Western Hemisphere Idea
Core of idea is that the peoples of the Western Hemisphere stand in a special
relationship to one another that sets them apart from the rest of the world. One of the
basic assumptions of the idea was the contrast, real or imagined, between all of America
and all of Europe. This included the idea of republicanism vs. monarchy. The idea that
there is an "America" is in itself an interesting idea because it reflects the
lack of geographical knowledge of early modern Europeans and the tendency of humans to
lump together or to stereotype. In Spain today, the name America refers most commonly to
Latin America, not the United States. The New World was not a single "world,"
but many worlds. How does one compare the Puritan conquest of New England with Cortez
‘ conquest of the Aztecs? How does one compare England's half-hearted settlement and
control of the sparsely populated North-American colonies with the Spanish problem in the
Andes, with its highly-developed Inca Empire? Although both Spain and England dealt with
indigenous populations, Africans, Europeans, and mercantilism, there were vast differences
in the responses they made. Nevertheless, there were people who thought in terms of
Americans and asserted American unity. What developed was the idea that America
represented Utopia, the Brave New World.
Ingredients of the Western Hemisphere idea included the appearance of geographical
unity, common on experiences of adaptation to a New World environment and a struggle for
independence from Europe, and common institutions and ideas. In addition, in the first
half of the 19th century , there was the idea of antithesis between Europe and America.
Two stages of the Western Hemisphere idea
(1) provincial/national. The colonists or creoles begin to think of themselves as
belonging to this part of America
- Enlightenment as stimulus to Americanism. It created the basic kinship of ideas between
two and also gave them a reciprocal interest in and some knowledge about each other's
- The anti-American thesis, that the New World was inferior, and the American defensive
reaction to this which was strengthened by commercial and political revolution of the late
- The struggles of 1808 and beyond became the catalytic agent and they drew upon a common
Part of the Western Hemisphere idea was the idea of forming an
"American" system. Again, this was the idea of a special interrelationship.
Latin America took the lead in developing international cooperation in the New World but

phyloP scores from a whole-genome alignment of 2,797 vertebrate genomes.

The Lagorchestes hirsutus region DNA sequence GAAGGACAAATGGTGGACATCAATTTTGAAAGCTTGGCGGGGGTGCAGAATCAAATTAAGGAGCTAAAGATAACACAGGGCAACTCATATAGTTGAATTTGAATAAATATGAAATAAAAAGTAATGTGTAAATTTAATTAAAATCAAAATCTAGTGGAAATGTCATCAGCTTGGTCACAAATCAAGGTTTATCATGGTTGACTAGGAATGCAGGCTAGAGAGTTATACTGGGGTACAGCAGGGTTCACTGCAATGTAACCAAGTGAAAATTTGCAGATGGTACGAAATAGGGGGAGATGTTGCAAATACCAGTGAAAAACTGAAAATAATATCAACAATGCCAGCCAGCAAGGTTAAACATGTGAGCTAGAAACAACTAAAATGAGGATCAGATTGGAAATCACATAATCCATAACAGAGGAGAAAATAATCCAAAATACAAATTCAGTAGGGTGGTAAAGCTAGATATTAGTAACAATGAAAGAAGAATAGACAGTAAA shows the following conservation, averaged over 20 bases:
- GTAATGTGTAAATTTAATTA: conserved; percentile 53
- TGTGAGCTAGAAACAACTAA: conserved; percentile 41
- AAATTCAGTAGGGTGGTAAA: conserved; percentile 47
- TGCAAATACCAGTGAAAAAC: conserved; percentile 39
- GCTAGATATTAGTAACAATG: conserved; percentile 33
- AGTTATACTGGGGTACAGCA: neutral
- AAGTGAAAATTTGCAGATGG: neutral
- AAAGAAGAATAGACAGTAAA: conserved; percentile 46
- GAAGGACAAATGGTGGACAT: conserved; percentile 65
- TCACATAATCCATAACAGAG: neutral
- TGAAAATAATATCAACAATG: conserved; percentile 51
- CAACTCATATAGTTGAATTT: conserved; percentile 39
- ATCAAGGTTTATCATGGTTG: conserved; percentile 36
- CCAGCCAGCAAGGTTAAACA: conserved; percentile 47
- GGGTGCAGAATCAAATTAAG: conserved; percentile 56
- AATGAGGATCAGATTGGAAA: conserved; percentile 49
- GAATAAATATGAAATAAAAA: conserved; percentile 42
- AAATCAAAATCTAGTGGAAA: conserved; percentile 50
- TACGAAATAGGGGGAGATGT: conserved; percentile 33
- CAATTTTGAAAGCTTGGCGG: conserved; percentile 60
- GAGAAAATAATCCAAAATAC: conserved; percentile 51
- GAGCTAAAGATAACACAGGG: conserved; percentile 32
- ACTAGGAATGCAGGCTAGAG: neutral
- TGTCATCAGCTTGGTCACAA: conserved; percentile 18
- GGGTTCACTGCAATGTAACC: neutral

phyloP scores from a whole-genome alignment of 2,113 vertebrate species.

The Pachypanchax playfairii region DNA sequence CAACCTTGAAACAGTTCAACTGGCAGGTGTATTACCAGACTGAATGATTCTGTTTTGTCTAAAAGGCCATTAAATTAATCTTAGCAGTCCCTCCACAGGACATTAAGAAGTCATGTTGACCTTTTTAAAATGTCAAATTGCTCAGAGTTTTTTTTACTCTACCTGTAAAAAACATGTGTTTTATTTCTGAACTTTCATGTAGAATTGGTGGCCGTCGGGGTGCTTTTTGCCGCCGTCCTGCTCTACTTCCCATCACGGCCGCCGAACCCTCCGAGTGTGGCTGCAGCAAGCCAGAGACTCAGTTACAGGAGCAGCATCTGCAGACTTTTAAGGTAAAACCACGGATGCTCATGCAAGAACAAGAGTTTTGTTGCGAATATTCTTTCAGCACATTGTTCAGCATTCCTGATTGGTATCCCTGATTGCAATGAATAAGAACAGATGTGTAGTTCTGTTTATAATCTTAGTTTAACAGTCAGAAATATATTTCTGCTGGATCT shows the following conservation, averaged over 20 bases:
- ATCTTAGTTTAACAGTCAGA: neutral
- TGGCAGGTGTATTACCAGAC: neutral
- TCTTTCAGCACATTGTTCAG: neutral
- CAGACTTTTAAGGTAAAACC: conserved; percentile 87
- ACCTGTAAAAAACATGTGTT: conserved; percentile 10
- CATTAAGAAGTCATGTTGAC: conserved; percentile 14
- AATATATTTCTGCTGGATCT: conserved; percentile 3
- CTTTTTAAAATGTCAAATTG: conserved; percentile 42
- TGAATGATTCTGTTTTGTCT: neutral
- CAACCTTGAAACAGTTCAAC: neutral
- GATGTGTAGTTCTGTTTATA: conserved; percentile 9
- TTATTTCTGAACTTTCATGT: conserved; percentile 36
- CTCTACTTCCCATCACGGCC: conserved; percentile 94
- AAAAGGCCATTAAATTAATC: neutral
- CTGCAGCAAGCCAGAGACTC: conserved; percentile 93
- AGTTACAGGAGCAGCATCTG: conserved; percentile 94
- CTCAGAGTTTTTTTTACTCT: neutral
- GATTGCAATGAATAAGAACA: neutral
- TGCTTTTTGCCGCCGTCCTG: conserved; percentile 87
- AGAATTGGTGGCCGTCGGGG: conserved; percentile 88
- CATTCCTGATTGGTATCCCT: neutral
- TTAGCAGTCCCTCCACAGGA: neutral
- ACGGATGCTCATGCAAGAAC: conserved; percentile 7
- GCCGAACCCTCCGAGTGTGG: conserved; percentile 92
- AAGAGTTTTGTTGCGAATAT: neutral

not giving this the hemispheric character of a true American system. The United States
took the lead in developing the idea of a such a system but lagged behind Latin America in
implementing it through international action. When it became the basis of US foreign
policy, as it did in the Monroe Doctrine, it was a hemispheric projection of the national
policy of isolation. Bolívar was interested in a Spanish America and European tie
(principally British) for protection. Thomas Jefferson in letters written about 1811,
wrote of the idea of Western Hemisphere unity but the US was isolationist except for
taking territory it wanted. The US did not participate in the 1826 Panama conference
because of its isolationist tradition, fears of the slaveholding South, lack of economic
interest, and US party politics. In 1845, President James K. Polk asserted that US
protection only covered North America. Manifest Destiny was not just Mexico but also Cuba
and part or all of Mexico. Mexico made five attempts between 1831 and 1842 to assemble a
Spanish American congress but they all failed. Peru tried to get some hemispheric support
to present aggression.
The US acted independently whenever it wanted, sometimes violating
its own Monroe Doctrine. For example, it intervened in the Venezuelan boundary dispute
involving British Guiana and Venezuela and in the Spanish-Cuban War of 1895-98. By the
turn of the century, many Latin American nations saw the US as the chief threat to
hemispheric unity. Even the first Pan American Conference in 1889 was largely seen as a US
not a Western Hemisphere show.
NB. Arthur Whitaker, The Western Hemisphere Idea is the source of these ideas.